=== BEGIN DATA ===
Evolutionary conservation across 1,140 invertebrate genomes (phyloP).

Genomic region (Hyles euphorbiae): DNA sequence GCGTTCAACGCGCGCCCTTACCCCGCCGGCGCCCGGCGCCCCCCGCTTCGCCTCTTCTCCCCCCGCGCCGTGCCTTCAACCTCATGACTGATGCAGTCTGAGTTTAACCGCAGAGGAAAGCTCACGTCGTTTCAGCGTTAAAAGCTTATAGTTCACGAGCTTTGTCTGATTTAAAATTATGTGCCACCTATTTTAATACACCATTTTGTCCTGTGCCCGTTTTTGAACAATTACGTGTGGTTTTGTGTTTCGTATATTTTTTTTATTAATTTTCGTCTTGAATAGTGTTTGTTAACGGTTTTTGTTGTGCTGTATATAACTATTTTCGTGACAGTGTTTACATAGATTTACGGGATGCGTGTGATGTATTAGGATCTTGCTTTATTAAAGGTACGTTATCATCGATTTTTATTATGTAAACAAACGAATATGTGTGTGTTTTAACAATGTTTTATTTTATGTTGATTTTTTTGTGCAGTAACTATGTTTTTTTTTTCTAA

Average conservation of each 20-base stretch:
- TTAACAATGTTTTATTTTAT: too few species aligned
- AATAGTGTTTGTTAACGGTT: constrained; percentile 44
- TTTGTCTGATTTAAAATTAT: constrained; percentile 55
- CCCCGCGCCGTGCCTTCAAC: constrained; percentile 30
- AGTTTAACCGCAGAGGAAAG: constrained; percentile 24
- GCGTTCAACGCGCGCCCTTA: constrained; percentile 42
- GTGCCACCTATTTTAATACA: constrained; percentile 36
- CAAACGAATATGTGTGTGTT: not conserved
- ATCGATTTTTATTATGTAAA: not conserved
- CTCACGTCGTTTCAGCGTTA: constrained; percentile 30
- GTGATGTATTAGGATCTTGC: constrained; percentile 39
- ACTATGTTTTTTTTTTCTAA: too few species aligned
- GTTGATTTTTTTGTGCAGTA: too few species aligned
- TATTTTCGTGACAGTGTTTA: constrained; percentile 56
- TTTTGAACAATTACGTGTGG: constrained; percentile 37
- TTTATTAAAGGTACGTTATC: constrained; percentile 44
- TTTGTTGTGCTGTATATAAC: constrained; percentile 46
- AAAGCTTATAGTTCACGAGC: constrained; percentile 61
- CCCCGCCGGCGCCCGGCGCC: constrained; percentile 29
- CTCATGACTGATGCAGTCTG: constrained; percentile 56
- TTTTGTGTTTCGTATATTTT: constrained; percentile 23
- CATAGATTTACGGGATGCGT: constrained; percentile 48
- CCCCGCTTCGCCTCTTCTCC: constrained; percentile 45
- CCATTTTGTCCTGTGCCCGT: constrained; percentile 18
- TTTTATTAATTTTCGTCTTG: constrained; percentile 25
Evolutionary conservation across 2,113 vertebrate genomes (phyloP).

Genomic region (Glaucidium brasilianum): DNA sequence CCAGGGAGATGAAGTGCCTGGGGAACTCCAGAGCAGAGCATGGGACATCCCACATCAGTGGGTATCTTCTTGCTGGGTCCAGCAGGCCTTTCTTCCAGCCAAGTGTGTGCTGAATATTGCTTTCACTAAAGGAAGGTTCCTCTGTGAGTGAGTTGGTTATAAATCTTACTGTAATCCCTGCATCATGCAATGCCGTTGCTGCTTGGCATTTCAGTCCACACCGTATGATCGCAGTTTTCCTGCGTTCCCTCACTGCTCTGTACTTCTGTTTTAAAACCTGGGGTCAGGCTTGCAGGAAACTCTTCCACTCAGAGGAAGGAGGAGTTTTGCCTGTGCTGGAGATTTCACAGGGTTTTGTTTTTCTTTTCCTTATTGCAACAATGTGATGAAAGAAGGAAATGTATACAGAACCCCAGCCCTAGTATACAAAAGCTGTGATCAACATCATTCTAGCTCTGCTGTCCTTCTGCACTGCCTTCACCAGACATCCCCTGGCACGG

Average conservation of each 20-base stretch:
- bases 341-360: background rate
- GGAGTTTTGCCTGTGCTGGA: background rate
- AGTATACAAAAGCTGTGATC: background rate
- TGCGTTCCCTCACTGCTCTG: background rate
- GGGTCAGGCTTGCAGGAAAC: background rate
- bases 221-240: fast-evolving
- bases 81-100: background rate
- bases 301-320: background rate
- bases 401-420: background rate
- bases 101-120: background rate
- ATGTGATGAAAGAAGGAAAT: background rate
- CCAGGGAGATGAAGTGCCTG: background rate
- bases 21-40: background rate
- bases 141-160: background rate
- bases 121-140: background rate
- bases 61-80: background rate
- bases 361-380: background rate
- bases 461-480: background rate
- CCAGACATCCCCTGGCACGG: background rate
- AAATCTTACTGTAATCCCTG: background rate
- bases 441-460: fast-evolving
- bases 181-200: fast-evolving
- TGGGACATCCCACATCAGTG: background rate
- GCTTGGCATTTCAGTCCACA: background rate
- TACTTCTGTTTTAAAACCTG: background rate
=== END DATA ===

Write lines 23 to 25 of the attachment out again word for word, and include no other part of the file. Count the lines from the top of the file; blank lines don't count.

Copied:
- CTCATGACTGATGCAGTCTG: constrained; percentile 56
- TTTTGTGTTTCGTATATTTT: constrained; percentile 23
- CATAGATTTACGGGATGCGT: constrained; percentile 48